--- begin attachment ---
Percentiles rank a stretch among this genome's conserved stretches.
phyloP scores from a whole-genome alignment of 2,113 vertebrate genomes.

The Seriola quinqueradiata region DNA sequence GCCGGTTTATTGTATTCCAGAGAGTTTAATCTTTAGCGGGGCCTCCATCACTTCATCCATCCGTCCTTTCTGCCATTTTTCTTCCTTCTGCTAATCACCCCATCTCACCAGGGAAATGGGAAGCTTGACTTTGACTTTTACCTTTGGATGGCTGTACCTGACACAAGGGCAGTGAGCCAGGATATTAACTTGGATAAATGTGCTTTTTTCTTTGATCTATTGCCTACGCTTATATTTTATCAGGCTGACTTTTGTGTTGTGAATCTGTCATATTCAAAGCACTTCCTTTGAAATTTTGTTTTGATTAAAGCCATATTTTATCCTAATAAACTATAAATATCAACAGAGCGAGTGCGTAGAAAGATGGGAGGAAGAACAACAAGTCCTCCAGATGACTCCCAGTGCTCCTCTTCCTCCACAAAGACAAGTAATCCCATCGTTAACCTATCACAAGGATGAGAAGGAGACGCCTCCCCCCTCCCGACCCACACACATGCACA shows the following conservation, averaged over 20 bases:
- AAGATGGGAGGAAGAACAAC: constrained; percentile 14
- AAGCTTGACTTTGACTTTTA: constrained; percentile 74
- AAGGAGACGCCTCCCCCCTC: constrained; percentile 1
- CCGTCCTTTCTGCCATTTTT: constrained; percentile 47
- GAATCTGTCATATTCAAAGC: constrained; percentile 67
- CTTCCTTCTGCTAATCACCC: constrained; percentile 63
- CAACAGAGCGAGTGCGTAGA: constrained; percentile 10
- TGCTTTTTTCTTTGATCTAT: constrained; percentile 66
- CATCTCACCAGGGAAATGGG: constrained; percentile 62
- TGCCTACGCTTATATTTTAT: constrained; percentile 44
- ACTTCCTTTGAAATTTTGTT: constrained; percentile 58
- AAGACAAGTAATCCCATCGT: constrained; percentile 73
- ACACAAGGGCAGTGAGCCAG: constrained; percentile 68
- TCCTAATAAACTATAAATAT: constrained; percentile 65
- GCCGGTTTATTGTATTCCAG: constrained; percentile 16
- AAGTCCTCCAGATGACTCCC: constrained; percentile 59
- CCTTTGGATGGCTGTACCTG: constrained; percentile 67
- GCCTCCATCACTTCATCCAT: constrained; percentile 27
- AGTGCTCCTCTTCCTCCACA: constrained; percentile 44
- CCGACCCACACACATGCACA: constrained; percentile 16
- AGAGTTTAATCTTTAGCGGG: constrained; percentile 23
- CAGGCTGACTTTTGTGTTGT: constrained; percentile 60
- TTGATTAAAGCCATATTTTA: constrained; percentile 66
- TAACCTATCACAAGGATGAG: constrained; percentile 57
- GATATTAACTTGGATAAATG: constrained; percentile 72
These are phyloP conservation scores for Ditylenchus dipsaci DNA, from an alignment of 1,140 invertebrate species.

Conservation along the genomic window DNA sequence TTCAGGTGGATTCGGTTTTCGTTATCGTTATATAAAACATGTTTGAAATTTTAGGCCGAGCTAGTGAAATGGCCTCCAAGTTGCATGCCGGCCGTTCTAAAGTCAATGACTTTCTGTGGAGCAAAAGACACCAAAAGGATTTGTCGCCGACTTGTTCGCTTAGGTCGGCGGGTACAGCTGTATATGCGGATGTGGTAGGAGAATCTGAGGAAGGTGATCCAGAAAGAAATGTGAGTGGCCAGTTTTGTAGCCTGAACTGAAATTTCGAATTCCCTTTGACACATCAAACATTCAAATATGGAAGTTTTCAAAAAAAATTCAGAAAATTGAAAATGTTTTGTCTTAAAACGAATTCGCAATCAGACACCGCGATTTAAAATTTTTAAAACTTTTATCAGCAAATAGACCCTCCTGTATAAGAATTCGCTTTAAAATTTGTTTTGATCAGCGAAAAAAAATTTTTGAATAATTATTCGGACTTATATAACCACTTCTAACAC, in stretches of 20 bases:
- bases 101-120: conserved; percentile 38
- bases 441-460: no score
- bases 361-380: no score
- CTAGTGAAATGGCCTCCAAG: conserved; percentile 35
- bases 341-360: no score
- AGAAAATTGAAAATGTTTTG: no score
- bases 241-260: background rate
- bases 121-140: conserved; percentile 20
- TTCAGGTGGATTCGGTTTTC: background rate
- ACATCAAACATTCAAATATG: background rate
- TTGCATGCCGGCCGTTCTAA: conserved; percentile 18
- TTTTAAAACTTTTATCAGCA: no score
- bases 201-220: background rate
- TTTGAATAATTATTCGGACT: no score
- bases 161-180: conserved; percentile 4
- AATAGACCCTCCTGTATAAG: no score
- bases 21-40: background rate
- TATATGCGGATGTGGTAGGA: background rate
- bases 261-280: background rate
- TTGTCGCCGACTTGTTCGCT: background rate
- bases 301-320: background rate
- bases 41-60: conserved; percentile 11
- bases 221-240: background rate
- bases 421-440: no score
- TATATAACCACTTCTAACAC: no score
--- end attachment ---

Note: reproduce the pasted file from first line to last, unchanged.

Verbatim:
Percentiles rank a stretch among this genome's conserved stretches.
phyloP scores from a whole-genome alignment of 2,113 vertebrate genomes.

The Seriola quinqueradiata region DNA sequence GCCGGTTTATTGTATTCCAGAGAGTTTAATCTTTAGCGGGGCCTCCATCACTTCATCCATCCGTCCTTTCTGCCATTTTTCTTCCTTCTGCTAATCACCCCATCTCACCAGGGAAATGGGAAGCTTGACTTTGACTTTTACCTTTGGATGGCTGTACCTGACACAAGGGCAGTGAGCCAGGATATTAACTTGGATAAATGTGCTTTTTTCTTTGATCTATTGCCTACGCTTATATTTTATCAGGCTGACTTTTGTGTTGTGAATCTGTCATATTCAAAGCACTTCCTTTGAAATTTTGTTTTGATTAAAGCCATATTTTATCCTAATAAACTATAAATATCAACAGAGCGAGTGCGTAGAAAGATGGGAGGAAGAACAACAAGTCCTCCAGATGACTCCCAGTGCTCCTCTTCCTCCACAAAGACAAGTAATCCCATCGTTAACCTATCACAAGGATGAGAAGGAGACGCCTCCCCCCTCCCGACCCACACACATGCACA shows the following conservation, averaged over 20 bases:
- AAGATGGGAGGAAGAACAAC: constrained; percentile 14
- AAGCTTGACTTTGACTTTTA: constrained; percentile 74
- AAGGAGACGCCTCCCCCCTC: constrained; percentile 1
- CCGTCCTTTCTGCCATTTTT: constrained; percentile 47
- GAATCTGTCATATTCAAAGC: constrained; percentile 67
- CTTCCTTCTGCTAATCACCC: constrained; percentile 63
- CAACAGAGCGAGTGCGTAGA: constrained; percentile 10
- TGCTTTTTTCTTTGATCTAT: constrained; percentile 66
- CATCTCACCAGGGAAATGGG: constrained; percentile 62
- TGCCTACGCTTATATTTTAT: constrained; percentile 44
- ACTTCCTTTGAAATTTTGTT: constrained; percentile 58
- AAGACAAGTAATCCCATCGT: constrained; percentile 73
- ACACAAGGGCAGTGAGCCAG: constrained; percentile 68
- TCCTAATAAACTATAAATAT: constrained; percentile 65
- GCCGGTTTATTGTATTCCAG: constrained; percentile 16
- AAGTCCTCCAGATGACTCCC: constrained; percentile 59
- CCTTTGGATGGCTGTACCTG: constrained; percentile 67
- GCCTCCATCACTTCATCCAT: constrained; percentile 27
- AGTGCTCCTCTTCCTCCACA: constrained; percentile 44
- CCGACCCACACACATGCACA: constrained; percentile 16
- AGAGTTTAATCTTTAGCGGG: constrained; percentile 23
- CAGGCTGACTTTTGTGTTGT: constrained; percentile 60
- TTGATTAAAGCCATATTTTA: constrained; percentile 66
- TAACCTATCACAAGGATGAG: constrained; percentile 57
- GATATTAACTTGGATAAATG: constrained; percentile 72
These are phyloP conservation scores for Ditylenchus dipsaci DNA, from an alignment of 1,140 invertebrate species.

Conservation along the genomic window DNA sequence TTCAGGTGGATTCGGTTTTCGTTATCGTTATATAAAACATGTTTGAAATTTTAGGCCGAGCTAGTGAAATGGCCTCCAAGTTGCATGCCGGCCGTTCTAAAGTCAATGACTTTCTGTGGAGCAAAAGACACCAAAAGGATTTGTCGCCGACTTGTTCGCTTAGGTCGGCGGGTACAGCTGTATATGCGGATGTGGTAGGAGAATCTGAGGAAGGTGATCCAGAAAGAAATGTGAGTGGCCAGTTTTGTAGCCTGAACTGAAATTTCGAATTCCCTTTGACACATCAAACATTCAAATATGGAAGTTTTCAAAAAAAATTCAGAAAATTGAAAATGTTTTGTCTTAAAACGAATTCGCAATCAGACACCGCGATTTAAAATTTTTAAAACTTTTATCAGCAAATAGACCCTCCTGTATAAGAATTCGCTTTAAAATTTGTTTTGATCAGCGAAAAAAAATTTTTGAATAATTATTCGGACTTATATAACCACTTCTAACAC, in stretches of 20 bases:
- bases 101-120: conserved; percentile 38
- bases 441-460: no score
- bases 361-380: no score
- CTAGTGAAATGGCCTCCAAG: conserved; percentile 35
- bases 341-360: no score
- AGAAAATTGAAAATGTTTTG: no score
- bases 241-260: background rate
- bases 121-140: conserved; percentile 20
- TTCAGGTGGATTCGGTTTTC: background rate
- ACATCAAACATTCAAATATG: background rate
- TTGCATGCCGGCCGTTCTAA: conserved; percentile 18
- TTTTAAAACTTTTATCAGCA: no score
- bases 201-220: background rate
- TTTGAATAATTATTCGGACT: no score
- bases 161-180: conserved; percentile 4
- AATAGACCCTCCTGTATAAG: no score
- bases 21-40: background rate
- TATATGCGGATGTGGTAGGA: background rate
- bases 261-280: background rate
- TTGTCGCCGACTTGTTCGCT: background rate
- bases 301-320: background rate
- bases 41-60: conserved; percentile 11
- bases 221-240: background rate
- bases 421-440: no score
- TATATAACCACTTCTAACAC: no score